Eastman Chemical Company, a former subsidiary of Kodak, is known for its chemical and material and fiber innovations for use in the production of everyday goods. Last week, the company introduced Avra, a new performance fiber made entirely from recycled post-consumer plastic bottles.
The recycled Avra fibers will offer quick-drying times and wicking capabilities not unlike the company’s previous virgin polyester-based offerings, Eastman said in a statement. Through a proprietary spinning technology, Avra fibers are imbued with moisture and thermal management features that help the fibers dry up to 50 percent faster than conventional polyester fabrics on the market. Crafted for wear during rigorous exercise, the highly flexible fibers are designed for softness and comfort.
“The vision for the Eastman Textiles platform is that all innovation will be sustainable,” explained Ruth Farrell, director of marketing for textiles at Eastman.
“We are excited to be one of the first to offer high-performance fibers made with 100 percent post-consumer recycled PET at a time when the active wear and outdoor industries are under pressure to move to a more circular way of operating,” she added.
Farrell explained that the use of plastic bottles in particular was important because giving them a “second life” would ensure that they didn’t “end up littering our oceans or trails.”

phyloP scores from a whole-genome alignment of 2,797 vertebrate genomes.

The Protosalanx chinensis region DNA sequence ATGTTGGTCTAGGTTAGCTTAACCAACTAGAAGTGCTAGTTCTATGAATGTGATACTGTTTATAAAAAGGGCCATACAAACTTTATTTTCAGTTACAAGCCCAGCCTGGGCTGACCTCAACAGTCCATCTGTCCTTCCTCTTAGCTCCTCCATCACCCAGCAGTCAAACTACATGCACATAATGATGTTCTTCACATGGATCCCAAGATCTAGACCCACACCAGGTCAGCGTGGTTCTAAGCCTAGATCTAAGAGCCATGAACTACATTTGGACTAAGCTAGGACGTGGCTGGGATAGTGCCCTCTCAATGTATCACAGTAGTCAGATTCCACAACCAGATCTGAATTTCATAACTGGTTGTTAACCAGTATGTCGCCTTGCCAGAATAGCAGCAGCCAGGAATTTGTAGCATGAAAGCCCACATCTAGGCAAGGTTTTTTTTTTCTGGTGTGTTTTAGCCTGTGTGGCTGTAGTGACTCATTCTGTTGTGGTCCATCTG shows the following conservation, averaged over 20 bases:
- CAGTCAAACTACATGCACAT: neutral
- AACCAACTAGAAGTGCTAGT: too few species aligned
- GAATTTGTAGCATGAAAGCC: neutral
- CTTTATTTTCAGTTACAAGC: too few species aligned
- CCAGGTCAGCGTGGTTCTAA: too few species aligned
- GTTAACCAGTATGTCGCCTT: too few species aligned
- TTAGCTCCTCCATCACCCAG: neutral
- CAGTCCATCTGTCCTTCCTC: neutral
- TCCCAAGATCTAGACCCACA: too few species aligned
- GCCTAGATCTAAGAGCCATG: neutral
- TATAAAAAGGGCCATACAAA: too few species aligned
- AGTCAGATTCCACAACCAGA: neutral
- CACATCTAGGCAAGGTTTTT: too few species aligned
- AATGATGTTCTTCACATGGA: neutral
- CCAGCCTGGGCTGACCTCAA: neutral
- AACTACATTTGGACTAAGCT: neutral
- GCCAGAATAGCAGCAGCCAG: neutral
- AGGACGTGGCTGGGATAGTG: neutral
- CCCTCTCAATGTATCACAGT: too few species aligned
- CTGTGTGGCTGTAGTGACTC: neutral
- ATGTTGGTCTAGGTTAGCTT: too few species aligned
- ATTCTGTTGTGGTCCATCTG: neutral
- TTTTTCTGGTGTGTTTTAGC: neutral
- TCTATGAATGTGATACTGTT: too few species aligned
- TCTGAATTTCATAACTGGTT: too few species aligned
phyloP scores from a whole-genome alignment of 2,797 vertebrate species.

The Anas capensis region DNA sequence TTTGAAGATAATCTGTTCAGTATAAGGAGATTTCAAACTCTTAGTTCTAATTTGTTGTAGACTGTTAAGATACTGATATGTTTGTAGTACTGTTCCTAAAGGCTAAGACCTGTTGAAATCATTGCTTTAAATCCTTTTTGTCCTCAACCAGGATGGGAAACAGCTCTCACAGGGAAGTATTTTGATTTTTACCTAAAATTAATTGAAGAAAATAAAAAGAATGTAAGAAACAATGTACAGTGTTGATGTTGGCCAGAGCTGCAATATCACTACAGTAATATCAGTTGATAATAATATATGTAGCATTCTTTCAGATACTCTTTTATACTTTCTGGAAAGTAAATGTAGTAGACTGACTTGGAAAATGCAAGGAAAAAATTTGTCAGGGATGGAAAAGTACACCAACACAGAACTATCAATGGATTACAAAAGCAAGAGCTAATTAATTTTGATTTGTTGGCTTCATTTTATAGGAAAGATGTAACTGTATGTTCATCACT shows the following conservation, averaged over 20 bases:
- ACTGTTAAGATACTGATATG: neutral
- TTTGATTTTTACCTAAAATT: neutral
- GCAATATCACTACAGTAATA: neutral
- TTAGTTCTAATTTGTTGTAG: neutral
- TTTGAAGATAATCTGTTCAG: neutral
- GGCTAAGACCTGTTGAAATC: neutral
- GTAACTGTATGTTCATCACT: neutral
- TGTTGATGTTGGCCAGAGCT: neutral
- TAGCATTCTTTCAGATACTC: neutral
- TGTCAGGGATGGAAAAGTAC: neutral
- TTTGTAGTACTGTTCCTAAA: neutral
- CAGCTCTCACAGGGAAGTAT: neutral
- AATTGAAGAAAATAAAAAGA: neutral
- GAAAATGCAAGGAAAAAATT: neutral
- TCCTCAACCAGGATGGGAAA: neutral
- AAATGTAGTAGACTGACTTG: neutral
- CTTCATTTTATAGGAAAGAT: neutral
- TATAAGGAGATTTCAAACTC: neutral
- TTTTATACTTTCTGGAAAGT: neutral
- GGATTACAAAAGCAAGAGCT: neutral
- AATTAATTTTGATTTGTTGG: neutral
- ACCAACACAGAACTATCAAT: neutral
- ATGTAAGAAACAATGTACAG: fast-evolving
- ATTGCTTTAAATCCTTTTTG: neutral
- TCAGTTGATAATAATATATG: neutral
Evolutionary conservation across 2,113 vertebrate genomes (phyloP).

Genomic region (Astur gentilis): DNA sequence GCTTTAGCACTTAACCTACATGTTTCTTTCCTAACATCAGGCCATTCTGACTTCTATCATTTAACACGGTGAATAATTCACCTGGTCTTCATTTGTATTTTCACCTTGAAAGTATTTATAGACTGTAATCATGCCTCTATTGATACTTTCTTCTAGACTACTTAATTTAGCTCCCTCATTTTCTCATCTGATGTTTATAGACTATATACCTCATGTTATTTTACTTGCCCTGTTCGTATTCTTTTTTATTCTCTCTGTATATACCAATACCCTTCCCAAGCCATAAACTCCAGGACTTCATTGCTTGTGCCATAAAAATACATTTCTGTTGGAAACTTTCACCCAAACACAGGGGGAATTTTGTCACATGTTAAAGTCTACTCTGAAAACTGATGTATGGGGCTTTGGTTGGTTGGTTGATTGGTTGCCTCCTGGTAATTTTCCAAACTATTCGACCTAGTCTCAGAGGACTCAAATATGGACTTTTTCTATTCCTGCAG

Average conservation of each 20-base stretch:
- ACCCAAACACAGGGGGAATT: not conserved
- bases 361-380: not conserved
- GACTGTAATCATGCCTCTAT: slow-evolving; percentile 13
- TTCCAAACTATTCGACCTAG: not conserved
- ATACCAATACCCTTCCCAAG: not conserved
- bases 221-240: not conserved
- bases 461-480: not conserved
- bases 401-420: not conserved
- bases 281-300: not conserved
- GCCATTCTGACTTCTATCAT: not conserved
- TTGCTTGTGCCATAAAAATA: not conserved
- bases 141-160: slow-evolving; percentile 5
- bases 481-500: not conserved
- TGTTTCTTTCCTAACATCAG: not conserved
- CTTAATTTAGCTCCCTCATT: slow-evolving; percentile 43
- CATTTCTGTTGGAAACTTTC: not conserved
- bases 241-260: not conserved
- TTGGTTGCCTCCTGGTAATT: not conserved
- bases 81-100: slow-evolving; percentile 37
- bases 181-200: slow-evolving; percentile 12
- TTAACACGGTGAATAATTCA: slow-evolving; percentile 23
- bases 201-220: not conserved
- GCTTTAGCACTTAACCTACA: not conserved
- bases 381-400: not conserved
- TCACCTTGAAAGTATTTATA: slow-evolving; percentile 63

She also referenced consumer interest in contributing to a circular economy in which resources are recycled and upcycled once they’ve fulfilled their intended purpose. The new material will debut officially at the Outdoor Retailer Summer Market in Denver on June 18.
The new fiber is one of the company’s latest attempts to bring circularity to the mainstream. In March, Eastman announced plans to pursue the creation of an advanced circular recycling technology for polyester waste that cannot be recycled by current mechanical methods. Material waste often ends up in landfills or waterways, the company said.
Eastman’s circular recycling technology relies on a process called methanolysis, which the company has worked to develop at a commercial scale over 30 years. The technique enables the breakdown of polyester products into their rudimentary polymer building blocks, which are then used to form new polyester-based polymers for new materials.
Polyester has presented the fashion industry with a conundrum, as the cheap, widely-used material often finds its way into the trash and does not biodegrade. Using methanolysis, even low-quality polyester waste can be diverted from the dump, and be recycled into high-quality polyester with a multitude of end-uses.